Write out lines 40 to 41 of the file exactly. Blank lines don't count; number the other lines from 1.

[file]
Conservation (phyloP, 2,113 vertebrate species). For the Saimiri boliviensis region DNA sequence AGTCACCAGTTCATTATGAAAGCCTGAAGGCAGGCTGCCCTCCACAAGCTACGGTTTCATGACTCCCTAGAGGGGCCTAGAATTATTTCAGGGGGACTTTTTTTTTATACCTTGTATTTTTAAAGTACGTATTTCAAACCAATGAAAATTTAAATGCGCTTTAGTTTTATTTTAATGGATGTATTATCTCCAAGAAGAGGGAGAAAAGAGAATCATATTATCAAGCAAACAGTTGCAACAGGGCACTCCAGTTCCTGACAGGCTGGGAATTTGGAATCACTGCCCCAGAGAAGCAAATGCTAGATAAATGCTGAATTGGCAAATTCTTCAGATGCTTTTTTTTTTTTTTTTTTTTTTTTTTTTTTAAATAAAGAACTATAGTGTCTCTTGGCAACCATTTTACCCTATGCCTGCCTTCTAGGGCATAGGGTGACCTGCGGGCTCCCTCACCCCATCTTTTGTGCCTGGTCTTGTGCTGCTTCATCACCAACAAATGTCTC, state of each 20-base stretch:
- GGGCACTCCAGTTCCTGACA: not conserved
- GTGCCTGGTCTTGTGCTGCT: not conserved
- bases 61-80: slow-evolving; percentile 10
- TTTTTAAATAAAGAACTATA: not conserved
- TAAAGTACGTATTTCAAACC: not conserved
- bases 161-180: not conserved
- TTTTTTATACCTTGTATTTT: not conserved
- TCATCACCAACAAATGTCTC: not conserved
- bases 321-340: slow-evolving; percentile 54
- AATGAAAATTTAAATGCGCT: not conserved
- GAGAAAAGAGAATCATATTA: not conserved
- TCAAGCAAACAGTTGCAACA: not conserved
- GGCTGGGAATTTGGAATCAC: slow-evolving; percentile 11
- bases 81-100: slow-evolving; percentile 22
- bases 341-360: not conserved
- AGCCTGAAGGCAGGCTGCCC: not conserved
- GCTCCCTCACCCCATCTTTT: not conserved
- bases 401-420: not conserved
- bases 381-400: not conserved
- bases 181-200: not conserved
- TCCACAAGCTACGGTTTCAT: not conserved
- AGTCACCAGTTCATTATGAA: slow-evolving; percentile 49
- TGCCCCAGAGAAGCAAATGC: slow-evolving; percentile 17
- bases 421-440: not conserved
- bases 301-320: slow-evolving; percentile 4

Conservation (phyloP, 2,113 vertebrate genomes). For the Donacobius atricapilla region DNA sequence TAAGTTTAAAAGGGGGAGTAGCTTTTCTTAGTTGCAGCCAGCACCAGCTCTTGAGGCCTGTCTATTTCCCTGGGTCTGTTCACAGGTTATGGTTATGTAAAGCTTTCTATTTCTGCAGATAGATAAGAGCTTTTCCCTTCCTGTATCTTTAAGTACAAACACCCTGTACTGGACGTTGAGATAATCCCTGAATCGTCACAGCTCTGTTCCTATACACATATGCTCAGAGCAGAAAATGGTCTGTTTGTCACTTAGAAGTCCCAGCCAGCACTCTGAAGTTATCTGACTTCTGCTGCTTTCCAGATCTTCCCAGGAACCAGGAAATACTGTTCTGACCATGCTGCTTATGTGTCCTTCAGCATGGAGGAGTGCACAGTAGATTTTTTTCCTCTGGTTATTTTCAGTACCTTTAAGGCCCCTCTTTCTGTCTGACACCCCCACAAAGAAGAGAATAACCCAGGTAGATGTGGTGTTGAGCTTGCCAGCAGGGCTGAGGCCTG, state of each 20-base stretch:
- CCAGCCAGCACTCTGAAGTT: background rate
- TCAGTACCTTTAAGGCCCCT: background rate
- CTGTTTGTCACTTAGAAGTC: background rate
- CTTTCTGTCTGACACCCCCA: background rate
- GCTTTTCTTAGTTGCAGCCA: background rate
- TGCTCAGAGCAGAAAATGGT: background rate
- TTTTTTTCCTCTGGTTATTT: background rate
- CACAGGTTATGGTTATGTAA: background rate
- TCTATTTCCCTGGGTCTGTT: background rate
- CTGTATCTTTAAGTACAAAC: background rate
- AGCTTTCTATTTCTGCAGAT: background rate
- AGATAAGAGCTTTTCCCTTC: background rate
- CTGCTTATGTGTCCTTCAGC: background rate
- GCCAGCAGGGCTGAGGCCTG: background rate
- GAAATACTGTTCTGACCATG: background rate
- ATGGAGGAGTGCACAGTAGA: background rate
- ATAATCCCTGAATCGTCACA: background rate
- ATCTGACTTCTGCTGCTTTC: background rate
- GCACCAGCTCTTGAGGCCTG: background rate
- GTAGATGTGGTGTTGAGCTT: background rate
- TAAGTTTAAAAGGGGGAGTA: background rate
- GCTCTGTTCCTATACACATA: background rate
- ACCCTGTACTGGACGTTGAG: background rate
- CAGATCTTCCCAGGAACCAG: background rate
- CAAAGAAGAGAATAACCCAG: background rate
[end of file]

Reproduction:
- CTGCTTATGTGTCCTTCAGC: background rate
- GCCAGCAGGGCTGAGGCCTG: background rate